In the UK more than seven million people of working age have a disability or long term health condition and with the population ageing and people staying in work longer disability confidence is becoming a key priority for HR professionals. ONS predicts that by 2020, 1 in 3 people in the labour force will be over the age of 50 and that there will be 700,000 less people between the ages of 16 and 41.
At present less than half of people with a disability of working age are in employment, and many of those who are find themselves underemployed. However progressive employers are reviewing their hiring processes with the aim of eliminating recruitment barriers and tapping into a highly skilled, but under-represented talent pool. APSCo is currently working alongside the Business Disability Forum (BDF) to develop a best practice guide for disability confidence in an effort to help employers understand how to approach disability in recruitment.
One of the key considerations for HR managers is whether external recruitment partners share their commitment to inclusive hiring practices. Before appointing an external recruiter HR professionals should ensure that they uphold a strong commitment to high quality standards and an outstanding code of conduct. It is also crucial that hiring mangers understand the importance of recruiting and retaining a diverse workforce, for this reason many businesses are embedding organisational commitments to disability into induction process for all staff and stipulating that hiring mangers undertake training on unconscious bias.
Defining job roles and preparing the job specification can also be a barrier to attracting disabled candidates, as often overly explicit specifications make it seem like the role can only be filled by someone in a parallel role at a similar company. If similar companies have historically been hesitant when approaching disability it is unlikely that applicants who meet these requirements will include candidates from disabled talent pools. In order to combat this historic bias, HR professionals should be clear about the desired results and deliverables for a role rather than what a candidate ‘needs’ to have in terms of education, skills and experience.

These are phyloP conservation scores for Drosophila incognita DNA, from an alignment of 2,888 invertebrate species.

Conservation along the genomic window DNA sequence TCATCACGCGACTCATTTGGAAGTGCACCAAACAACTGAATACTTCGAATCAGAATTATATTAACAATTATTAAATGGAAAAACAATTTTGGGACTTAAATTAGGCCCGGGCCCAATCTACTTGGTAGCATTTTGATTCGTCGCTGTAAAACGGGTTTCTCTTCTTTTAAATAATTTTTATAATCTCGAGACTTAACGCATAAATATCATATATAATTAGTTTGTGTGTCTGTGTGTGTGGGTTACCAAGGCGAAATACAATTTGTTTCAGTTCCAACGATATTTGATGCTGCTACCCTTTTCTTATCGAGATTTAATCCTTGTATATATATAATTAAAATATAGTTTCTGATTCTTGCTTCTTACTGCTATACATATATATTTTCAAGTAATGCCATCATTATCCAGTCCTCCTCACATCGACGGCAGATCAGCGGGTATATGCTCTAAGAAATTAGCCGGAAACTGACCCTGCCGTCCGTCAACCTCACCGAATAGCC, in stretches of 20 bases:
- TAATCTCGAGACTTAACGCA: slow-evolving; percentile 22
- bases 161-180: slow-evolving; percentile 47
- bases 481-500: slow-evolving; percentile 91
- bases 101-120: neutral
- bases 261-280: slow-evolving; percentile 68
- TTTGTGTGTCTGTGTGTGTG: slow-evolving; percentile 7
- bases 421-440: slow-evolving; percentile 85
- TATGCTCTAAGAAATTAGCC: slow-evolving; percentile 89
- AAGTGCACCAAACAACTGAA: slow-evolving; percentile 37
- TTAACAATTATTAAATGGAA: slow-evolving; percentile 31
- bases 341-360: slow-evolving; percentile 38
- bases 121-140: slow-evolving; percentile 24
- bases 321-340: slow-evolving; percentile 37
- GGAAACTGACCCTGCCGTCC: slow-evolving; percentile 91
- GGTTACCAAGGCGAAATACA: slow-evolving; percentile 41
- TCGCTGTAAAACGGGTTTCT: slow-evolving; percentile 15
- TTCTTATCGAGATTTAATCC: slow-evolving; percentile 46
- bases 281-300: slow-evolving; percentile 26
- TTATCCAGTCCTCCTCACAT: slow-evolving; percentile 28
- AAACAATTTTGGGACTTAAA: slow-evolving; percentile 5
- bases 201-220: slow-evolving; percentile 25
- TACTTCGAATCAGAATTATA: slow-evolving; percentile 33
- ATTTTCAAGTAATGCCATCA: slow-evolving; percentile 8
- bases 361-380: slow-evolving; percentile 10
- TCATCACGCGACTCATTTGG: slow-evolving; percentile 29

Considering which recruitment channels to use and how these may impact disabled candidates is also important. For example, best practice approaches may include ensuring that any job boards or websites where businesses advertise meet, as a minimum, the W3C standard for global web accessibility and having external recruitment partners sign up to the BDF Recruitment Service Provider Protocol. It is also important to consider that it may take disabled candidates longer to complete online application process, and that a recruiter may require extra time to source diverse candidates.
When assessing CVs it is also important to ensure that hirers remove any unconscious bias. Disabled candidates may have had a less formal education or have spent periods out of work due to periods of rehabilitation. In order to overcome unconscious bias, HR professionals should ensure that they only ask directly relevant questions, give candidates the opportunity to explain experiences outside of the workplace and indicate a willingness to accept other levels of qualification or grades where candidates can provide mitigating circumstances.
During the assessment process it is also crucial that reasonable adjustments are made to online psychometric assessments, such as giving candidates extra time, or ensuring they are accessible for people with visual impairments. In the case of group assessments, which are often used to gauge leadership skills, it is vital that HR professionals make adjustments to ensure disabled candidates can perform to the best of their ability, a candidate with a hearing impairment, for example, might require a sign language interpreter or simply for the interviewer to ensure that only one person speaks at a time.
APSCo is passionate about workplace diversity and is encouraging all of its member to be so too, the best practice guide aims to provide HR professionals with guidance on how to become disability confident, not only because it is the right thing to do, but also because of its clear business advantages.